Remember the intense conversations you had as a twentysomething about things that mattered: literature, philosophy, social justice, cake versus yeast doughnut? If you’re like me, these musings usually took place around 2 a.m. in an establishment with a name like Dottie’s Diner, and they were a defining part of your transition to adulthood.
But then the day-to-day pulse of life takes over, as we find jobs, run reports, attend a soul-crushing number of meetings, pick up the milk, take out the trash. Suddenly there’s no time to think deeply or to share those thoughts with others.
Luckily that changed when I began farming.
It’s a radically different work environment that affords hour upon hour every day for just those kinds of discussions. When six of us are staring down a field full of 200-foot rows of strawberries that need picking, someone had better come up with a Chautauqua for the morning, to keep our minds off those aching backs.
And farmers tend to be a thinky bunch. Occupational hazard, I suppose, after years spent observing growth cycles, climate patterns, and the long-term impact of agricultural practices — topics that require a grasp of the big picture and each person’s small but pivotal role in it.
After two seasons of education, it’s becoming clear that the more time I spend with farmers, the more I learn how to make a life that matters.
Which brings me to my friend George from Pecan Point Farm. George and his wife Becky shared some of their fallen pecan tree limbs with us last winter for our wood-burning stove, and we were chatting about it at the North Highland Farmers Market.
“I’ve been thinking about the way you and Brad heat your house with wood, dry your sheets in the sun,” George said, “and I wonder what a difference it would make if everyone tithed ten percent of their energy use.”
He went on, “Tithing is a Christian tradition, but it doesn’t have to belong to one faith or be just about money. If everyone used ten percent less energy or bought ten percent of their food from a local farm, that would be huge.”
The eloquence of that idea has come to mind many times over the last month.
Its radical simplicity is what makes it not only doable, but adaptable for a wide range of problems. Most of us can’t afford to convert to one-hundred-percent solar power, but we can easily start chipping away at how much energy we need. Just dry one out of every ten loads of laundry on a rack or clothesline, wash your clothes in cold water, or properly use a programmable thermostat to maximize HVAC efficiency.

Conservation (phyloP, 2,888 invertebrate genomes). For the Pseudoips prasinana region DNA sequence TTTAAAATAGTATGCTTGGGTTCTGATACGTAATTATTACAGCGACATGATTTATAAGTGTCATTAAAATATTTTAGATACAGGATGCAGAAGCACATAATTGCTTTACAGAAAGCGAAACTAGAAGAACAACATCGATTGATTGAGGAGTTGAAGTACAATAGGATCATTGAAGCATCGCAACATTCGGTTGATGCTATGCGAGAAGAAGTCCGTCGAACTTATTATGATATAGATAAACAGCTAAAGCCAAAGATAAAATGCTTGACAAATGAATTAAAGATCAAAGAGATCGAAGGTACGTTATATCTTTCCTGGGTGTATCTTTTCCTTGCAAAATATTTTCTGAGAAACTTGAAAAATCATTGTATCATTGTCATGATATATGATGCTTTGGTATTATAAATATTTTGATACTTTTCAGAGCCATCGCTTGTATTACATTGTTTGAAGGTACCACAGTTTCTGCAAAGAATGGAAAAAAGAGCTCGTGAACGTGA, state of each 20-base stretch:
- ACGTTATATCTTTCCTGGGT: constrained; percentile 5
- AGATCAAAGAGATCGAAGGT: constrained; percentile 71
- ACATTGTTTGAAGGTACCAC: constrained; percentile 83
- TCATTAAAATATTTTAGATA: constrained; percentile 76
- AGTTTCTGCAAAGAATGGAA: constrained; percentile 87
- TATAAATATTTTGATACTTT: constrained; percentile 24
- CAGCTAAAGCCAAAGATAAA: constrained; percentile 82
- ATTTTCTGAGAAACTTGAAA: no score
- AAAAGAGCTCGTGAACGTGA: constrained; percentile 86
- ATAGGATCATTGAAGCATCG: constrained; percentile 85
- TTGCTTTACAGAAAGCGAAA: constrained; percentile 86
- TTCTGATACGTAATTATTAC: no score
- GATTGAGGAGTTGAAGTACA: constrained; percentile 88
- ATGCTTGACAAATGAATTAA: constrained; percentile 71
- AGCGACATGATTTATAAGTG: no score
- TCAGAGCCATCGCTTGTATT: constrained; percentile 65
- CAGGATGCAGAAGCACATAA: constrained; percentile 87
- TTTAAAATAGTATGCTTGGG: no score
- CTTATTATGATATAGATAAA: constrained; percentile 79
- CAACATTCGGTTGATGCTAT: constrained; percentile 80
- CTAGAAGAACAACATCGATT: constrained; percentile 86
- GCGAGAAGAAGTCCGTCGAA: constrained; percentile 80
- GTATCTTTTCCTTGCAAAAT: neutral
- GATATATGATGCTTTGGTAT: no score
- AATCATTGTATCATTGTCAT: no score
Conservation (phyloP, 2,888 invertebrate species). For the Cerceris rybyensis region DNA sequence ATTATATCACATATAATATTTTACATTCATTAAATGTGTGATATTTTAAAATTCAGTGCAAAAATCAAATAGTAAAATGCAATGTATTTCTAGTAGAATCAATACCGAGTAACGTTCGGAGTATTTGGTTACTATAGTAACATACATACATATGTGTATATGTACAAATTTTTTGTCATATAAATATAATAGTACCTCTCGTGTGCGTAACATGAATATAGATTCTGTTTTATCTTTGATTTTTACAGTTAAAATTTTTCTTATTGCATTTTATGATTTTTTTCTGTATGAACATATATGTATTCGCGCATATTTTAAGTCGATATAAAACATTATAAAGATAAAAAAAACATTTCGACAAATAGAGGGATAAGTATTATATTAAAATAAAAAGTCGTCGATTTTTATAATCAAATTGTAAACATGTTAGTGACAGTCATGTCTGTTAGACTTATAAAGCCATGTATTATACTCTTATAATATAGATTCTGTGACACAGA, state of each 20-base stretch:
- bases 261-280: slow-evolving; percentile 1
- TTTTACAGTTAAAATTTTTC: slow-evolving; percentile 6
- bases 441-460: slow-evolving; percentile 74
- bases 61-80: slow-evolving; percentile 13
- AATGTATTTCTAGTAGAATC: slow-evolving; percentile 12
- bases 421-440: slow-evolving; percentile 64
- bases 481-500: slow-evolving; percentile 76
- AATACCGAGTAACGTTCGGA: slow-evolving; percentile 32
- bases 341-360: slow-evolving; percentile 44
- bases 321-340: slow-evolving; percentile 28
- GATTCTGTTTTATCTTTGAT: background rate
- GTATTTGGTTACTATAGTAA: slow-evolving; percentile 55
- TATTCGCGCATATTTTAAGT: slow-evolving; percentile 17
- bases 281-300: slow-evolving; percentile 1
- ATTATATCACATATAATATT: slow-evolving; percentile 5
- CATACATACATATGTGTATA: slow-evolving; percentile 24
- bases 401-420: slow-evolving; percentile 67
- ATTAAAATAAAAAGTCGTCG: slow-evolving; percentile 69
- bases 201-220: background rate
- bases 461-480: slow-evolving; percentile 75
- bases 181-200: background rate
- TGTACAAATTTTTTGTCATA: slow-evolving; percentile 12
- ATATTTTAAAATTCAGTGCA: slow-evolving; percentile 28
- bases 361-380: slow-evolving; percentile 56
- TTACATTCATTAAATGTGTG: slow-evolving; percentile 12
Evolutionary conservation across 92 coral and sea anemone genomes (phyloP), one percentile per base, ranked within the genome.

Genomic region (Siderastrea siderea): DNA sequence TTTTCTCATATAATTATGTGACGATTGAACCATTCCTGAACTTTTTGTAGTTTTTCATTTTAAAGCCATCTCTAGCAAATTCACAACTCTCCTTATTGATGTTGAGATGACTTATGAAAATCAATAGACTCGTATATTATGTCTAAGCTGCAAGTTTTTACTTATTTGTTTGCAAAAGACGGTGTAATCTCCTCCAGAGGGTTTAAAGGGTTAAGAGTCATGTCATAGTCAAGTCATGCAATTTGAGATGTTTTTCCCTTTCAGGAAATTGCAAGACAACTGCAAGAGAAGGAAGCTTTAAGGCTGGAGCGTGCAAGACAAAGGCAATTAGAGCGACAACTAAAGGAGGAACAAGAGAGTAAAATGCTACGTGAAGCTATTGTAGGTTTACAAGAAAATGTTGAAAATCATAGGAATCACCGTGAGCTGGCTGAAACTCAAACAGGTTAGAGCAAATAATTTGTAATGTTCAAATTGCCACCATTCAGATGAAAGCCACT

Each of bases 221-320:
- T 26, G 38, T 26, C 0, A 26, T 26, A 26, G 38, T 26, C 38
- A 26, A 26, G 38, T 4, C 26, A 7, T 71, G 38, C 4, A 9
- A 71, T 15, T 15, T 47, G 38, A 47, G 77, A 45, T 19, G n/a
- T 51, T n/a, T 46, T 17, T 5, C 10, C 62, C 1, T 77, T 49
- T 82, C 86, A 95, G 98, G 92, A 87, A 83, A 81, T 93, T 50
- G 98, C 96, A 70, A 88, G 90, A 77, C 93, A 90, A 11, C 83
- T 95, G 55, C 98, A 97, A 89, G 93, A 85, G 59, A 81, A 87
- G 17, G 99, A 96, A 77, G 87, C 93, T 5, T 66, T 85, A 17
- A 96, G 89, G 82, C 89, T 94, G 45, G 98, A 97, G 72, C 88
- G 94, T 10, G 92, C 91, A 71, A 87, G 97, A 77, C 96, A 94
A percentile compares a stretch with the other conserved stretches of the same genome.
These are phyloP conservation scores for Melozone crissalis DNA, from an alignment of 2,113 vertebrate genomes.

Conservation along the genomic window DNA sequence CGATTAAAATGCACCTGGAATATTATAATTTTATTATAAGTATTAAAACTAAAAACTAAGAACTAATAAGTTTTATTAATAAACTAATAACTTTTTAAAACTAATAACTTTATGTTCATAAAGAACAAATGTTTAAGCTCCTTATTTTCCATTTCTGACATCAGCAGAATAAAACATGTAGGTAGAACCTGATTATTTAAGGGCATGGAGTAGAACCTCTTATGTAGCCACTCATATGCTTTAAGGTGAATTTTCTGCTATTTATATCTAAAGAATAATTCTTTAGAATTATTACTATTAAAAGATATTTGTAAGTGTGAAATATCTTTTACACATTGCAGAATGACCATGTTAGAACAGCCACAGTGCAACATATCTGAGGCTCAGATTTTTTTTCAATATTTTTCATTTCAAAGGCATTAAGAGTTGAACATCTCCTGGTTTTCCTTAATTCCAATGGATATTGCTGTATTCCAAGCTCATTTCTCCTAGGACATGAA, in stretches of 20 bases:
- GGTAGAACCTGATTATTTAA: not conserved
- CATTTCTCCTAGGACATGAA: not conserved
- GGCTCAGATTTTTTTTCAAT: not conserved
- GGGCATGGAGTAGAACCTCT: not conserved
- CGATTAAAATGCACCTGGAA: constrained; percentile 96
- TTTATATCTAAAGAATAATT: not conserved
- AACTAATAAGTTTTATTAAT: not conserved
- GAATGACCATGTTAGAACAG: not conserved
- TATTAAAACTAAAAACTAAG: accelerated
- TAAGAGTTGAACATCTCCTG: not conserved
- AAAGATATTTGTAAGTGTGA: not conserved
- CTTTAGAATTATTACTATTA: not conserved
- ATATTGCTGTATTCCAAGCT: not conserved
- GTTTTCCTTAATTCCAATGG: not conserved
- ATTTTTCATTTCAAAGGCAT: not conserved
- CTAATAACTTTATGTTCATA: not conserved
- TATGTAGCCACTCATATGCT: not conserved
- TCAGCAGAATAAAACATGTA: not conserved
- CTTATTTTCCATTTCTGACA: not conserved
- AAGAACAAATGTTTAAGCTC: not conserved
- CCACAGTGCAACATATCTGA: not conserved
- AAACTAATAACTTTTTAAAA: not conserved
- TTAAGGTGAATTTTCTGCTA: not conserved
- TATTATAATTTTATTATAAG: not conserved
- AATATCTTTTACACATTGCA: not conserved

Does mass transit in your city suck, and a car is the only way to get to work? Then carpool for two of your twenty work days in a month, or telecommute those two days, if that’s an option.
Are you a single parent, racing nonstop, who couldn’t get through some weeks without Hot Pockets or frozen pizzas? Make a realistic goal of cutting ten percent of food miles by making all of your snacks local: fresh fruit, slices of cheese, yogurt and granola, boiled eggs, small bags of nuts.
Take George’s idea and run with it. Buy ten percent fewer clothes. Spend ten percent less time online and ten percent more time volunteering. Get to know ten percent of your neighbors. While you’re at it, why not start a conversation with your friends, family and co-workers about what their Ten Percent could be.
You could even relive the good old days and debate the existential quandary of maintaining the status quo versus instituting incremental change. Although you might want to save that one for the next time you’re in a greasy spoon at 2 a.m. — just be sure to tell Miss Dottie that Jenn says hi.